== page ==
- Use planning strategies. such as those in the Time Management section, to begin the process early and to plot the tasks that need to be done.
- Analyse the question – identify key words such as task, content and limiting words - to help break the question down in order to understand what is required.
- Before undertaking extensive reading do some preliminary work around how to answer the question based on pre-existing knowledge and the reading that has been done in the course – this will give some shape to the essay and indicate where to go with the research. It also helps to establish a preliminary position on the question.
- Be strategic about the reading – start with the course reading list and use this as a basis to explore other readings that may be relevant. Use bibliographies found in readings to identify other relevant academic papers.
- Begin writing the first draft early
- Be systematic in notes and drafts about where the ideas have come from to avoid plagiarism and to make reference checking in the final draft easy.
- If possible leave some space between the penultimate and final draft. The distance can help give clarity to the final edit.
- Undertake a course on using Endnote with the library as using this program can help with the organisation of your references.
- Schedule enough time to do a final edit and the reference list. Do not leave this until the last minute.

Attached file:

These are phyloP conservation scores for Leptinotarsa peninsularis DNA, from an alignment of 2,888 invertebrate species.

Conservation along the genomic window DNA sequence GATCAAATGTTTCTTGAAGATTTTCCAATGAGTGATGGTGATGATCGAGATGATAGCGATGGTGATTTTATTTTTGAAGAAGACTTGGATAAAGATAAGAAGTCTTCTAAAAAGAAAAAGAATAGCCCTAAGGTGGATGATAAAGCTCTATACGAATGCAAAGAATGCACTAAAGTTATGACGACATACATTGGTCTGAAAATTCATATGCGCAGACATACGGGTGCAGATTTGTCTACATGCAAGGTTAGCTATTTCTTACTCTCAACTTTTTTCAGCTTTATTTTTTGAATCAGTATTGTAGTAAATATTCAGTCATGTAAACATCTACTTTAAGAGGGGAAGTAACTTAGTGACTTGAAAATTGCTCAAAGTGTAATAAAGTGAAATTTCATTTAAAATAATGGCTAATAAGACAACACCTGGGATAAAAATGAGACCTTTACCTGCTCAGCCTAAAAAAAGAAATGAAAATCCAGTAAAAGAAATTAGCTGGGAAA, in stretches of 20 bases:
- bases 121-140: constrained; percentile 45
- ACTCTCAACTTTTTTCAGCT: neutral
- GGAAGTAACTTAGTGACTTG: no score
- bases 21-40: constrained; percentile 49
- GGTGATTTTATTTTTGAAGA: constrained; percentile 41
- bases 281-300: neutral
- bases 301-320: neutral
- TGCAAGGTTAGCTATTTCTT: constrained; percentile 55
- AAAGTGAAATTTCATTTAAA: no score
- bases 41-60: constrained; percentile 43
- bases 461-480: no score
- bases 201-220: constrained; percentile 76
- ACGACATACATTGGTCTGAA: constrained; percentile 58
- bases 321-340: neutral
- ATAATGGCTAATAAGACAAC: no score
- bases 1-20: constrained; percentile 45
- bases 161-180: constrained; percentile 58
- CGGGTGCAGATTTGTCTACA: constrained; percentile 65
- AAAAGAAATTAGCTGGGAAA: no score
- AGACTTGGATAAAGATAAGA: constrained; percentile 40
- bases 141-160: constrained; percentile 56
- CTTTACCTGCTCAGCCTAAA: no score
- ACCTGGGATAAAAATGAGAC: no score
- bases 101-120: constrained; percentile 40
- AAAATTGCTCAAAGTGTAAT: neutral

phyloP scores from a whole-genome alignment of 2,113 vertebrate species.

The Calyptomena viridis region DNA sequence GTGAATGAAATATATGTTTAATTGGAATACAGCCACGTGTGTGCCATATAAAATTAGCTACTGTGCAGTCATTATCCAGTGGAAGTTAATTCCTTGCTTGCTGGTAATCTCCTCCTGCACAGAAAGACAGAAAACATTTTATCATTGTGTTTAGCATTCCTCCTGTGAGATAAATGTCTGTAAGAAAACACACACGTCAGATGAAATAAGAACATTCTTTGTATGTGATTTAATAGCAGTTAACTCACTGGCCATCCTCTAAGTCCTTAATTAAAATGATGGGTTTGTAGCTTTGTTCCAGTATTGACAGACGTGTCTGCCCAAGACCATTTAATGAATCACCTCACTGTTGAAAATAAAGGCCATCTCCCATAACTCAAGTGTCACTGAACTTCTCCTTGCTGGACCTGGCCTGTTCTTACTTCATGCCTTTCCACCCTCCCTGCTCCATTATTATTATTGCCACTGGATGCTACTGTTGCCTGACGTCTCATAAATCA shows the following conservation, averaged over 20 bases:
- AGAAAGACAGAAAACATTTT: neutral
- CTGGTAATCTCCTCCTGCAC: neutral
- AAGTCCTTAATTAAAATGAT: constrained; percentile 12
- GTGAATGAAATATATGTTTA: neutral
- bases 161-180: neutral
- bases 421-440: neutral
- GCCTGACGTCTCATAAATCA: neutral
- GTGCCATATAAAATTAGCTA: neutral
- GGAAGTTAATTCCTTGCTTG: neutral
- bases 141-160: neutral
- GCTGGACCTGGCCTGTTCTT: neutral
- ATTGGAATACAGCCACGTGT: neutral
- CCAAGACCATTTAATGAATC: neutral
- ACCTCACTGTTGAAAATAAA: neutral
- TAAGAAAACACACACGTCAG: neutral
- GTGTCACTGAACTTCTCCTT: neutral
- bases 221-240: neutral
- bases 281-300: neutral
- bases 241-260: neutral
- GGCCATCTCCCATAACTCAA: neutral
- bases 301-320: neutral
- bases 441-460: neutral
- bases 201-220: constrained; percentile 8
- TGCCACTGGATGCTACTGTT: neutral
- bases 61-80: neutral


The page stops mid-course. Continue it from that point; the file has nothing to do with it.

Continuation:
Resources at Sydney
- University of Sydney – Clearer Writing – online module to improve the clarity of your writing, with a particular focus on well-structured and coherent paragraphs. (Retrieved Mar 2011)
- University of Sydney – WriteSite – online module to develop academic and professional writing skills. (Retrieved Mar 2011)
- University of Sydney – WRiSE – online module to help you develop and improve your report writing skills in science and engineering. (Retrieved Mar 2012)
- University of Sydney – Learning Centre – Learning resources – with pdfs on Essay Writing and Referencing (retrieved Mar 2012)
- University of Sydney – Learning Centre – Course information (retrieved Mar 2012)
- University of Sydney – Student Affairs Unit – Plagiarism (retrieved Mar 2012)
- University of Sydney – Library – Research and information skills resources including on referencing.
University of Sydney – Library – Endnote. (Retrieved Mar 2011)
- University of Sydney – Sydney School of Education and Social Work – Little Blue Book (pdf) – contains a quick guide to APA referencing.
- University of Sydney – Faculty of Arts – Writing Hub (Retrevied Mar 2012)
- The WRIT program – offers students enhanced abilities and increased confidence in cross-cultural communication, critical thinking, writing, and argumentation. (Retrieved Mar 2014)
- Purdue University OWL – offers over 200 free resources. look under non-Purdue instructors and students for relevant information. (Retrieved Feb 2011)
- UNSW – Learning Centre – Essay and Assignment Writing
- Monash University – Learning Support – Writing (Retrieved Feb 2011)
- Monash University – Learning Support – Reading (Retrieved Feb 2011)
- Monash University – Learning Support – approaches to essay writing at university level (Retrieved Feb 2011)